Born in 1918, Harold Atcherley served in the army throughout the war. He had the misfortune to land in Singapore with the 18th British Infantry Division in January 1942 and became a prisoner shortly afterwards when the island was surrendered to the Japanese.
The War diary, which he kept during his three and a half years in captivity, records his experiences in Changi Prisoner of War Camp and hard labour on the construction of the Burma Thailand Railway. He returned home at the end of the war in 1945 and resumed his career with the Royal Dutch Shell Group the following year.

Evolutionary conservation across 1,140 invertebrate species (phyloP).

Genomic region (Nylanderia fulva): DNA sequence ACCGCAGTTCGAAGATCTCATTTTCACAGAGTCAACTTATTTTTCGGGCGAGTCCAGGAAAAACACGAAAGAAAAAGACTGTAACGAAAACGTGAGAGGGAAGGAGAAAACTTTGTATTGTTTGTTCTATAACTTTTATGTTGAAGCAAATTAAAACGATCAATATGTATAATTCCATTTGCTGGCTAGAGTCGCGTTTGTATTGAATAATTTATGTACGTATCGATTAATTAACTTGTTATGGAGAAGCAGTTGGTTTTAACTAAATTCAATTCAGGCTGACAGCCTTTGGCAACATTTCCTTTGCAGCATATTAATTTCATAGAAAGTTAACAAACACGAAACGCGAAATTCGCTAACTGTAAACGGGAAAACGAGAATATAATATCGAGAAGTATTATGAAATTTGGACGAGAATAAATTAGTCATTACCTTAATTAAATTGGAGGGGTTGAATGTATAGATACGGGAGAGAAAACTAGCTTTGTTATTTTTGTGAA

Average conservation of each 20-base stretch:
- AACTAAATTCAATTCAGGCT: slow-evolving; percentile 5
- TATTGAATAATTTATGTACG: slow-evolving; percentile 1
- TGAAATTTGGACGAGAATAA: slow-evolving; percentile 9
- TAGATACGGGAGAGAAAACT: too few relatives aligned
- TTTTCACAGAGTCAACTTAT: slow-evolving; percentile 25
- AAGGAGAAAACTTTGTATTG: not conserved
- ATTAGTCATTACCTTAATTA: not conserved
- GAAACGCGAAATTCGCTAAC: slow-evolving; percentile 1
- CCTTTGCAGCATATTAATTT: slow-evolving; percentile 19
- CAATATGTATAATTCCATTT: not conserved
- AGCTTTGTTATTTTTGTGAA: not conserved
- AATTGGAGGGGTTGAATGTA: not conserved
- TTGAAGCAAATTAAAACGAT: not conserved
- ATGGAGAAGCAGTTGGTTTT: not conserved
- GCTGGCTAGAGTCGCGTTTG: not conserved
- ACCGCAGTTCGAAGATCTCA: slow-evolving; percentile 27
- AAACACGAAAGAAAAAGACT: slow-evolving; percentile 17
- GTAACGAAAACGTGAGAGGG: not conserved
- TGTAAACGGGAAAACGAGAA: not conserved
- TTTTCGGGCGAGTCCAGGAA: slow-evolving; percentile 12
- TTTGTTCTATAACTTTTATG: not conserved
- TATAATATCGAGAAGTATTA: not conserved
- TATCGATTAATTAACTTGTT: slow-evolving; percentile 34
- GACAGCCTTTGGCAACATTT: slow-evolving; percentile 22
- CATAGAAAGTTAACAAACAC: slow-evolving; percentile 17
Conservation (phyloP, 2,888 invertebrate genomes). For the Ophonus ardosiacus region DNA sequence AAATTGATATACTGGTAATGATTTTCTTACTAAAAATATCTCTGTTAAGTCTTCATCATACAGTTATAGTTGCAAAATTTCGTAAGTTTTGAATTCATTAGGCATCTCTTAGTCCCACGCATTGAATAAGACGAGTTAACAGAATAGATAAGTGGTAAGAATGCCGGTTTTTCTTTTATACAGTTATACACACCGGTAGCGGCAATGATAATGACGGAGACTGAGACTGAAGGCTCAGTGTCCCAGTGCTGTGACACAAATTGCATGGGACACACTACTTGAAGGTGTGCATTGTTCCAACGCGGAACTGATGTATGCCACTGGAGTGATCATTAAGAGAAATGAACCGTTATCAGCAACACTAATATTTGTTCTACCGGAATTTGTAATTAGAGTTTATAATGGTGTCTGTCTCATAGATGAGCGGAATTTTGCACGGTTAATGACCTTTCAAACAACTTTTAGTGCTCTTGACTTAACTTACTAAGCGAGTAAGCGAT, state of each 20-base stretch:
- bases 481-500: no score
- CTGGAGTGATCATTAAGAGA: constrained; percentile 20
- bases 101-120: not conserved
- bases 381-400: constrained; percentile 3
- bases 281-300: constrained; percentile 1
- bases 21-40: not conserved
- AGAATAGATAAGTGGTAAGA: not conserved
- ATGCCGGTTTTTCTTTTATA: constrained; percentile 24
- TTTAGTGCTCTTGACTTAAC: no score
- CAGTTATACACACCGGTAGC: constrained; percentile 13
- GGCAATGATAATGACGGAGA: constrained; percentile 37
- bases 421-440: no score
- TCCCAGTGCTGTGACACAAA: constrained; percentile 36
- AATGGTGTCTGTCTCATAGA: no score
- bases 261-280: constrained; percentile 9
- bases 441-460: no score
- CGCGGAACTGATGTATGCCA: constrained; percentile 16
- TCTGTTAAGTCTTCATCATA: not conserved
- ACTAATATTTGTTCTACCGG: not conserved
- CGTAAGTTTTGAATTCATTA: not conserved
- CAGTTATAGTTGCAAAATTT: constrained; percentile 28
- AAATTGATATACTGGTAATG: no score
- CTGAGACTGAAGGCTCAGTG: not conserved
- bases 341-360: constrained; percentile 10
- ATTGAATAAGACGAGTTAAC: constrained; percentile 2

He married Anita Leslie, with whom he had three children, and was posted to the Middle East in 1946. Some four years later he went to South America.
He returned to work in England in 1960 and retired from the oil industry in 1970. For the next thirty years he served in a voluntary capacity as chairman of a number of government advisory groups, in recognition of which he was awarded a knighthood in 1977. He was also chairman of several charitable organisations including Toynbee Hall and the Aldeburgh Foundation.
For the last 10 years he has lived in London with wife Sarah, finally retiring at the age of 80.
In the latter part of WW2, more than a ¼ million European and American soldiers were taken prisoner by the Japanese in Malaysia. They went on to suffer deprivation and brutality, most of them failing to survive. I was fortunate enough to be one of the survivors. During my time as a prisoner I kept a diary, which I was able to bring home with me. This is my story.